First shoots came early

First Moso shoot of the year

First Moso shoot of the year

To my surprise, I have found first Moso shoots on March 25th. That is the earliest Moso shooting date (well actually it’s a tie with season 2014) so far. Until this season, the first to poke out of the soil were always very small shoots that grew on the edges of the grove where I severed the rhizomes. Not this year. The first shoot I saw is already larger than shoots from last year. I accidentally exposed it when I decided to water the bamboo. When I looked a bit closer, I noticed more a bit smaller shoots on the western side of bamboo clump.

Three weeks of warm and sunny weather warmed up the soil and grass started actively growing. It didn’t take long for the first fruit trees to wake up as well. On the very same day when I noticed Moso shoots, apricots opened their flowers. Everything  re-started in fast forward mode this year.

I have not noticed the second shoot until I checked the snapped photo.

I have not noticed the second shoot until I checked the snapped photo.

One of largest shoots so far trying to reach for some light

One of largest shoots so far trying to reach for some light

Upsize

At first it didn’t look like there will be any upsize. Shoots were not as large and seemed more juvenile compared to the larger shoots last season. Eventually, they started getting thicker and started showing Moso specific features. It seems that last year, shoots started from deeper down in the soil, because I have added some soil and mulch around the bamboo during the previous year.
As the shoots started growing, it became evident, that there was some upsize, compared to last season. Like last year, there were many small(er) shoots that arrived earlier. I have left all the shoots intact, like in previous years. Smaller shoots can always be pruned off later on during the season, if the grove becomes congested.

Shoots have increased quite a bit this year

Shoots have increased quite a bit this year

To compare the size of the shoots, I use 1 Euro coin

To compare the size of the shoots, I use 1 Euro coin

Spring freeze

The upsize in  some parts of the clump was impressive

The upsize in some parts of the clump was impressive

In late April, temperature plunged down to -5°C a couple of nights. Late freeze did a lot of damage to most of the fruit trees and completely defoliated walnut trees. We’ve had late freeze like this for two year in a row now – this year it got even worse than last year. The freeze, however, did no damage to the bamboo shoots. They were quite tall already at the time and for a while, I got really worried.
After the cold weather, we’ve had some warm rainy days again. Abundance of rain and mild weather (temperatures around 10°C) made the shoots grow much faster again. At that point it became evident that the number of shoots increased this year. Large shoots emerged throughout the whole grove, not just on the eastern side like in previous season. Majority of the large shoots, though, is still facing East.

Large shoot with young anchor roots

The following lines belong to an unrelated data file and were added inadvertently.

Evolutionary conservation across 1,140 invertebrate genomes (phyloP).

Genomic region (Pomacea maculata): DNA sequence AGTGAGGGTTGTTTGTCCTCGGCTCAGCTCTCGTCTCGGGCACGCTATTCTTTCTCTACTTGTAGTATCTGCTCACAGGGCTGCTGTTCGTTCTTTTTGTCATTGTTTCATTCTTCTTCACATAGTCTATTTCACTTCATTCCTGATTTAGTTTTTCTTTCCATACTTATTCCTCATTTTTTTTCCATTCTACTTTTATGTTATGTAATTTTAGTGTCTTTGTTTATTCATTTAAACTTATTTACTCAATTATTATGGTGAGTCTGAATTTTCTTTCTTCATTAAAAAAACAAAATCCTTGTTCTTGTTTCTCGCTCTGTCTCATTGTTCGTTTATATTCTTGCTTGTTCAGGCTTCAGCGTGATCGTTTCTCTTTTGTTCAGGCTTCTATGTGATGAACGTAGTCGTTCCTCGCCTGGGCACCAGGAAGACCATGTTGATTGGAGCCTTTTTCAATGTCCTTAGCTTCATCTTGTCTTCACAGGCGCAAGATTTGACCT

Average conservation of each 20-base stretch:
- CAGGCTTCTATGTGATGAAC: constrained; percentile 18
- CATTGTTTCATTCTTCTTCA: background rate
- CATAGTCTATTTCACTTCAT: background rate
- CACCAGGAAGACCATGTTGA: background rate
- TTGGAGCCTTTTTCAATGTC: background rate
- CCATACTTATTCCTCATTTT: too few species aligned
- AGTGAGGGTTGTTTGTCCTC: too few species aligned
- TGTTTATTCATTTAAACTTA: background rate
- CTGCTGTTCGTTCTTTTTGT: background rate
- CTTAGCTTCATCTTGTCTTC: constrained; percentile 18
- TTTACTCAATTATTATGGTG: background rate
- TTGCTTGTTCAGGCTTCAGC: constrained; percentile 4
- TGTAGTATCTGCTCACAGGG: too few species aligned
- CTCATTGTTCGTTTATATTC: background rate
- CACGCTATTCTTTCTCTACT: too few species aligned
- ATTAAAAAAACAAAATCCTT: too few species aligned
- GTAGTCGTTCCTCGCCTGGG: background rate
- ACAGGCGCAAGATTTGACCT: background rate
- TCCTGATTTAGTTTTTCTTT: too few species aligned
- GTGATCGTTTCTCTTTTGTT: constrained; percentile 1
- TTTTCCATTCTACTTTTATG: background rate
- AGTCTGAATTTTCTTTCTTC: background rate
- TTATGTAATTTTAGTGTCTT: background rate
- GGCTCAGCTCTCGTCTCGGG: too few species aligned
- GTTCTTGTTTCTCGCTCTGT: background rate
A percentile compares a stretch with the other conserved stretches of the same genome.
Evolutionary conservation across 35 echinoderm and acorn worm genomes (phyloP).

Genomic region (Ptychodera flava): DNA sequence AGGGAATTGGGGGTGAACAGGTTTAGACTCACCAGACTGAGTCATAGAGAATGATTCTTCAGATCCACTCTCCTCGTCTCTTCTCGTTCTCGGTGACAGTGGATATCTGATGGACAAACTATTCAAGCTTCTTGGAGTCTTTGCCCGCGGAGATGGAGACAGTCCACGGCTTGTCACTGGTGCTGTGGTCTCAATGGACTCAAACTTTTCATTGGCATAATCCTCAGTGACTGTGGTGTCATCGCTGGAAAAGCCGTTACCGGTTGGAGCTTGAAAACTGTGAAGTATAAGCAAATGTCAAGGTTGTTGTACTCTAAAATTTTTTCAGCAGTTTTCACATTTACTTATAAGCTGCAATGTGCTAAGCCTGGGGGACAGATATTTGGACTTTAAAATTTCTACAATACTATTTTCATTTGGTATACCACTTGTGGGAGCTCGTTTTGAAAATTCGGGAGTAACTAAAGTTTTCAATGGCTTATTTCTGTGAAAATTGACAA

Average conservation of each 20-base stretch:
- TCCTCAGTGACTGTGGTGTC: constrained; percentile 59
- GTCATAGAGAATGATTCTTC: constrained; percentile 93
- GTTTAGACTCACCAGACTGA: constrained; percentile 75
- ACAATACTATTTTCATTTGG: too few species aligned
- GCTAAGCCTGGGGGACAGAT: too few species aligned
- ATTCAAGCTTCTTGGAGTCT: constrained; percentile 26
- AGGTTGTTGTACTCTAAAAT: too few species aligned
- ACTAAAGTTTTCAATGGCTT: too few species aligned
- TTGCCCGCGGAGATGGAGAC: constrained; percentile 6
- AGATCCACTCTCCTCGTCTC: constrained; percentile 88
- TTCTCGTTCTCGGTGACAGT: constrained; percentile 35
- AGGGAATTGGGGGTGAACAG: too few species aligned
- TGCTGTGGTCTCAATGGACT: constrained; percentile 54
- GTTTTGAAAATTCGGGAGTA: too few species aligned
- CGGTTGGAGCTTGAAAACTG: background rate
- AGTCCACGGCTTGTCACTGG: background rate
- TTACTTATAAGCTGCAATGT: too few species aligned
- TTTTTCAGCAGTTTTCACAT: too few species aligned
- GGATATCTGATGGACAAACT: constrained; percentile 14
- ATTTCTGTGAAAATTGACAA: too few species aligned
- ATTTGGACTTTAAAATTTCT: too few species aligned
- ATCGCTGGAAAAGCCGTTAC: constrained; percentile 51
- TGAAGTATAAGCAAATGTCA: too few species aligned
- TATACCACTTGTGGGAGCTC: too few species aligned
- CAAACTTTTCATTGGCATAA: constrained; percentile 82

Large shoot with young anchor roots

I will update this post regularly until the shoots completely leaf out.

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Drosera sp. Pretty Rosette from seeds

Drosera dielsiana

Drosera sp. Pretty Rosette seeds

Drosera sp. Pretty Rosette seeds

I have been growing Drosera capensis sundews for quite some time and decided to add a few more to my list. The first one is Drosera sp. Pretty Rosette. According to carnivorous plants communities around the internet, Pretty Rosette is supposed to be an unique form of Drosera dielsiana. Like many sundews, it originates from South Africa. It’s rosette forming Drosera and it grows up to 4 cm in diameter. It’s one of the sundews that are fairly easy to handle.

Germination

Seeds are very small, just as all Drosera seeds. First sprouts appeared in 14 days, which was a bit faster than other Drosera seeds I’ve grown, except for the fresh D. capensis seeds I have collected myself. It is almost impossible to distribute the seeds evenly over the surface, so the majority of seeds started growing on a small patch of peat. In time, I’ll transplant the plantlets and give them more space to grow, Drosera  Pretty Rosette is supposed to be small, which means I have some time before they grow that much.

Early growth

In the beginning, the seedlings were growing quite fast. It took less than a week for them to start growing their first true leaves with their sticky traps. The first leaf actually managed to catch a small springtail as soon as the tentacles got dewy.

Seedlings 5 days after germination

Seedlings 5 days after germination

6 days old seedlings opening first traps

6 days old seedlings opening first traps

7 days old seedlings

One of 7 days old seedlings already caught a springtail

3 weeks old seedlings

3 weeks old seedlings

Seedlings responded well to strong grow light and showed red tentacle coloration from the very beginning. The ones that managed to catch a springtail speeded up growth and remained green, seedlings that were not so lucky, turned red and developed much slower. So far it seems that Drosera Pretty Rosette seedlings are even more effective when it comes to capturing small springtails. At one point, almost all the seedlings have caught something, some of them used two or more traps at the same time.

Carnage in the dense forest of sundews

Carnage in the dense forest of sundews

It will be fun to see how fast I can get them to adult size. They don’t cross pollinate with any of my current sundews, so I’ll have to wait for my other seeds to finally germinate. I want to successfully cross pollinate Drosera capensis with a rosette forming sundew, Drosera spatulata. First seeds have just started sprouting so perhaps by mid summer I will be able to get at least some of them to flower. As soon as the traps get large enough, I’ll start feeding them fish food. I think they should all be ready to find their own food by the end of spring. Insects, beware!